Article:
For Over 200 Years, Rabbis Crowdfunded Their Books

July 27 2022

In order to convince publishers to produce their works, Jewish writers in traditional milieux would roam from town to town collecting the names of people who pledged in advance to buy the books. As a token of appreciation, those names were then published in the books themselves. Elli Fischer explains what this practice can teach about Jewish history:

Between the late 18th and mid-20th centuries, several thousand Jewish books were published with lists of pre-subscribers (or prenumeranten), in a practice similar to today’s crowdfunding campaigns. Though the lists are generally organized alphabetically, either by name or by place, sometimes the order is geographical. By plotting such lists on a map, it is possible to reconstruct the journeys that authors or their agents took as they sold subscriptions to their books.

Fischer notes one of the most remarkable of these journeys:

Eliezer Ashkenazi was born in Poland in the early 19th century, but in 1845, his home was Tunis, and he was on his way back to Europe to publish a manuscript he found in North Africa. He had become a collector, dealer, copyist, and publisher of such manuscripts, and he returned to Europe several times, and by several different routes, writing on one occasion of his travels to Gibraltar by way of Morocco, and on another occasion of his return to North Africa from the port of Marseille.

As can be seen from Ashkenazi’s introduction to the first work he published, Sefer Zikaron (Livorno, 1845), by an early 16th-century Spanish refugee rabbi who found his way to Tunis, Ashkenazi viewed himself as a cultural bridge between the different lands of his travels.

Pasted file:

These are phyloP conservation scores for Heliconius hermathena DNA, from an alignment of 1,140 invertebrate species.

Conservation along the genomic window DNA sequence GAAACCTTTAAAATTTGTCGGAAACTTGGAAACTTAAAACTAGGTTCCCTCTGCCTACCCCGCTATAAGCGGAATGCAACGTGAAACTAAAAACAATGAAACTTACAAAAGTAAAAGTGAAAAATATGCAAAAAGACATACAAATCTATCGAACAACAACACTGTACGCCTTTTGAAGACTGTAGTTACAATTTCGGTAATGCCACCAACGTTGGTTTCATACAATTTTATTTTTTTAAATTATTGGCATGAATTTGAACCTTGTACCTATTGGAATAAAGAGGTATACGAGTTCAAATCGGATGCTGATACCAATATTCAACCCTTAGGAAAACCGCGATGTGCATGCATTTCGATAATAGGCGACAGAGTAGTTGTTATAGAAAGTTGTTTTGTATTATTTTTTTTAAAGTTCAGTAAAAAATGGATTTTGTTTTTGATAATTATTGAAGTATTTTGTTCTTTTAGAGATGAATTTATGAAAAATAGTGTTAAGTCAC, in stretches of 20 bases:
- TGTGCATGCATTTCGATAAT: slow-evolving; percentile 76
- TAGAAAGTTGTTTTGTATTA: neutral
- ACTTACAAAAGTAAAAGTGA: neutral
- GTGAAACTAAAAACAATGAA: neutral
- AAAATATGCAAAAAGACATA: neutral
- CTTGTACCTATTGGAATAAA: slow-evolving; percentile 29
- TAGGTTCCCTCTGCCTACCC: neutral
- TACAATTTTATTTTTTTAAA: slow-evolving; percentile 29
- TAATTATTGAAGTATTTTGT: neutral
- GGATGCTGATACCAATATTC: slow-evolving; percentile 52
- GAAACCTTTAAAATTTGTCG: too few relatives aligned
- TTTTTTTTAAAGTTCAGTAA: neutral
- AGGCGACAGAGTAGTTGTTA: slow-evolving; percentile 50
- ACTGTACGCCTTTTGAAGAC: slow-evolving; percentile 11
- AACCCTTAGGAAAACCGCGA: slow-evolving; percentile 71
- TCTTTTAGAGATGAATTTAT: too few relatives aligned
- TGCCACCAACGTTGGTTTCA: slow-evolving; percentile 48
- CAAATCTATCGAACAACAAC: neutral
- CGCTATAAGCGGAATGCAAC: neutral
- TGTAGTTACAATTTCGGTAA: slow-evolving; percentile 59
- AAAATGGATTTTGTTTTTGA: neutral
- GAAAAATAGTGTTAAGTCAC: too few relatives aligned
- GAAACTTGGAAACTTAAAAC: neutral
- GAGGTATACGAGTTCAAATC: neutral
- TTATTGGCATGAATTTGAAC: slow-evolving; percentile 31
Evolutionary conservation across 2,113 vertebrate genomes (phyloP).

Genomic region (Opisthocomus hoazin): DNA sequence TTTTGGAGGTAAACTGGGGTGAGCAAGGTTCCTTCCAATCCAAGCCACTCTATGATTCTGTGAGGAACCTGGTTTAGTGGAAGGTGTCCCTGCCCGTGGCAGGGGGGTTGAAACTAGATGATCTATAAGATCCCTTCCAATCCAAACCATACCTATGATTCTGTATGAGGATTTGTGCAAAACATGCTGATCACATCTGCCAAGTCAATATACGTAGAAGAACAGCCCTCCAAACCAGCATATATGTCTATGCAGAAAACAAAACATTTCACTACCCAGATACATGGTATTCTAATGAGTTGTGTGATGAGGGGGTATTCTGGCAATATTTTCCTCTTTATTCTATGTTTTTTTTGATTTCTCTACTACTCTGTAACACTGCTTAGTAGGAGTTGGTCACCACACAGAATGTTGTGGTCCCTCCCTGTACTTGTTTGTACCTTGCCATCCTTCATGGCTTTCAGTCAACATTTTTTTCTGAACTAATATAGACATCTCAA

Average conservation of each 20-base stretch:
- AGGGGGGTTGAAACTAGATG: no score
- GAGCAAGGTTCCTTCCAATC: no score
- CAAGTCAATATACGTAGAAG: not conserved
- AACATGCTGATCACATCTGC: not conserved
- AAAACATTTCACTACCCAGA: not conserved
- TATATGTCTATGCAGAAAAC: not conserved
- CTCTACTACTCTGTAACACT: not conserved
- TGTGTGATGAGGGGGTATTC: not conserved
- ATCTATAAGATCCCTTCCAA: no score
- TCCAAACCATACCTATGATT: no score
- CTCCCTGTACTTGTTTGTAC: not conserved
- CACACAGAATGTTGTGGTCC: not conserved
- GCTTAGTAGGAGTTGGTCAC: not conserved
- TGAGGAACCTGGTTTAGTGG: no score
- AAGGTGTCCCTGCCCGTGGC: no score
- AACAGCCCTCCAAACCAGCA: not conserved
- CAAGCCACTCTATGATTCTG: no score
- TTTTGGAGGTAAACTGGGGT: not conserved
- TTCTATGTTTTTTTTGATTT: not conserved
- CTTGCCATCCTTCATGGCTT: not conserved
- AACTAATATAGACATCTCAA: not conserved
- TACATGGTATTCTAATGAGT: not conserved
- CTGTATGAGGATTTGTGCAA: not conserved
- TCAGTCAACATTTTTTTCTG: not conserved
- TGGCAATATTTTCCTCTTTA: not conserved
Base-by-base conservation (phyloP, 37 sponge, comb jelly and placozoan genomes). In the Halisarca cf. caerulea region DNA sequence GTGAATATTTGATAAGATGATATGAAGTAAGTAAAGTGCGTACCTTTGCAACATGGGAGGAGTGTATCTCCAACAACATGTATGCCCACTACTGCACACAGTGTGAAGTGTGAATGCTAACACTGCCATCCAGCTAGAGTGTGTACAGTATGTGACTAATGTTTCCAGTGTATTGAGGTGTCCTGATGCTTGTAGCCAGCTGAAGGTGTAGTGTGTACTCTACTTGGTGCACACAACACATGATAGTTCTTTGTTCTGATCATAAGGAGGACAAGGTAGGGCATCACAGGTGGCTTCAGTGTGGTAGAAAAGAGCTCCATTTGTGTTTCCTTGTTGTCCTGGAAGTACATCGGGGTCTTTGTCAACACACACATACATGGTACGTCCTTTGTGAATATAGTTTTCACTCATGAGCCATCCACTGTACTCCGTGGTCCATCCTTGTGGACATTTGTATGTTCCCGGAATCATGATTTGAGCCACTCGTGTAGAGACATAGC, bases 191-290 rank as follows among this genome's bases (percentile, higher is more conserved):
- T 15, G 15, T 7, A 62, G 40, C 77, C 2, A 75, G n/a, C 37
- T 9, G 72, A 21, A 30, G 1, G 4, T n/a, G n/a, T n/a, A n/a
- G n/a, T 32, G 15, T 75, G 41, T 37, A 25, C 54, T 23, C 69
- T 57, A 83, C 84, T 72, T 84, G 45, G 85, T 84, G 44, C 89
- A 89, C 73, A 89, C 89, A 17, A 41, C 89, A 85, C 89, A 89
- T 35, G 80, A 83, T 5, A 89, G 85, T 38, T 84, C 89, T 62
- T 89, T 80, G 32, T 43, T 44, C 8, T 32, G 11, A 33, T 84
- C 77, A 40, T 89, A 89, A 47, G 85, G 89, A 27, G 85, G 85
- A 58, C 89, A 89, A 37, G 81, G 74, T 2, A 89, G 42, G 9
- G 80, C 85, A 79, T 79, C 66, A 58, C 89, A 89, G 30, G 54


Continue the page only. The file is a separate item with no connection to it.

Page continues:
“The dry heat of Africa did not stop me,” wrote Ashkenazi, “and the ice of Ashkenaz did not deter me.”

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More about: Books, Jewish history, North African Jewry, Rabbis

The Palestinian Authority Is Part of the Problem, Not the Solution

Jan. 31 2023

On Thursday, Palestinian Authority (PA) officials announced that they had ceased all security cooperation with Israel; the next two days saw two deadly terrorist attacks in Jerusalem. But the PA has in the past made numerous threats that it will sever its ties with the Israeli government, and has so far never made good on them. Efraim Inbar poses a different set of questions: does cooperation with Palestinian leaders who actively encourage—and provide financial incentives for—the murder of Jews really help Israel protect its citizens? And might there be a better alternative?

The PA leader Mahmoud Abbas seems unable to rule effectively, i.e., to maintain a modicum of law and order in the territories under his control. He lost Gaza to Hamas in 2007, and we now see the “Lebanonization” of the PA taking place in the West Bank: the emergence of myriad armed groups, with some displaying only limited loyalty to the PA, and others, especially the Islamists, trying to undermine the current regime.

[The PA’s] education system and media continue propagating tremendous hostility toward Jews while blaming Israel for all Palestinian problems. Security cooperation with Israel primarily concerns apprehending armed activists of the Islamist opposition, as the PA often turns a blind eye to terrorist activities against Israel. In short, Abbas and his coterie are part of the problem, not of the solution. Jerusalem should thus think twice about promoting efforts to preserve PA rule and prevent a descent into chaos while rejecting the reoccupation of the West Bank.

Chaos is indeed not a pleasant prospect. Chaos in the territories poses a security problem to Israel, but one that will be mitigated if the various Palestinian militias vying for influence compete with each other. A succession struggle following the death of Abbas could divert attention from fighting hated Israel and prevent coordination in the low-intensity conflict against it. In addition, anarchy in the territories may give Israel a freer hand in dealing with the terrorists.

Furthermore, chaos might ultimately yield positive results. The collapse of the PA will weaken the Palestinian national movement, which heretofore has been a source of endemic violence and is a recipe for regional instability in the future.

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More about: Israeli Security, Palestinian Authority, Palestinian terror